Lysosomes in cell death

Oncogene. 2004 Apr 12;23(16):2881-90. doi: 10.1038/sj.onc.1207512.


For many years apoptosis research has focused on caspases and their putative role as sole executioners of programmed cell death. Accumulating information now suggests that lysosomal cathepsins are also pivotally involved in this process, especially in pathological conditions. In particular, the role of lysosomes and lysosomal enzymes in initiation and execution of the apoptotic program has become clear in several models, to the point that the existence of a 'lysosomal pathway of apoptosis' is now generally accepted. This pathway of apoptosis can be activated by death receptors, lipid mediators, and photodamage. Lysosomal proteases can be released from the lysosomes into the cytosol, where they contribute to the apoptotic cascade upstream of mitochondria. This review focuses on the players and the molecular mechanisms involved in the lysosomal pathway of apoptosis as well as on the importance of this pathway in development and pathology.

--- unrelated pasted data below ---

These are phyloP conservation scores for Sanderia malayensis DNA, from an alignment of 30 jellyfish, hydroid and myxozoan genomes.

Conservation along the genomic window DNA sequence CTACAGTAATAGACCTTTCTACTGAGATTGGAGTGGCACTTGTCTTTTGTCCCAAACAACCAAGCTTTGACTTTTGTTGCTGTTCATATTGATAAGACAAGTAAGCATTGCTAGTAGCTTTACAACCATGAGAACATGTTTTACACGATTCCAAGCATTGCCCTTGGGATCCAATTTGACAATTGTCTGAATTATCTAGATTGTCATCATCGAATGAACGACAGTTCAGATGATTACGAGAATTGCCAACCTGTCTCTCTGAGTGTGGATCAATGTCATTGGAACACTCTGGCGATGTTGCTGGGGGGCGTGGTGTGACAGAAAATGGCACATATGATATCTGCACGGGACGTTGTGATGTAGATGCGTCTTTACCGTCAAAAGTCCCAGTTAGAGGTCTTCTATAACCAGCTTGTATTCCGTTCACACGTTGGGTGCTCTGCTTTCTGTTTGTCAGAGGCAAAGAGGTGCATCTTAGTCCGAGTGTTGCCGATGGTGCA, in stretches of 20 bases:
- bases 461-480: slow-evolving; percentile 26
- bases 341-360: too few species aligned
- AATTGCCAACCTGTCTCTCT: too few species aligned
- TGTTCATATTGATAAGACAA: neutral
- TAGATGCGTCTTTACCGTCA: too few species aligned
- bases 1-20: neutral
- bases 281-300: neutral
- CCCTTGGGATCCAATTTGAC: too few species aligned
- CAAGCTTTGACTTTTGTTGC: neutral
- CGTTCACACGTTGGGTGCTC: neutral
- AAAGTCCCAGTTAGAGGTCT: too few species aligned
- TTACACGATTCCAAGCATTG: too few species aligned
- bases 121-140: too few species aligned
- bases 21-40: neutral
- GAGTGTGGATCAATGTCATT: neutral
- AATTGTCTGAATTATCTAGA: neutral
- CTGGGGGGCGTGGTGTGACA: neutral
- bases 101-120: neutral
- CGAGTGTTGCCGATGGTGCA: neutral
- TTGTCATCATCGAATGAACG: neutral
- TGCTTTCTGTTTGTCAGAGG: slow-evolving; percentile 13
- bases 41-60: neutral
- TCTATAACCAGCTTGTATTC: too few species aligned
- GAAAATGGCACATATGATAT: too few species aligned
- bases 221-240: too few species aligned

Publication types

  • Research Support, Non-U.S. Gov't
  • Research Support, U.S. Gov't, P.H.S.

MeSH terms

  • Animals
  • Apoptosis*
  • Humans
  • Lysosomes / physiology*
  • Mice
  • Mice, Knockout
  • Neoplasms / pathology
  • Permeability
  • Signal Transduction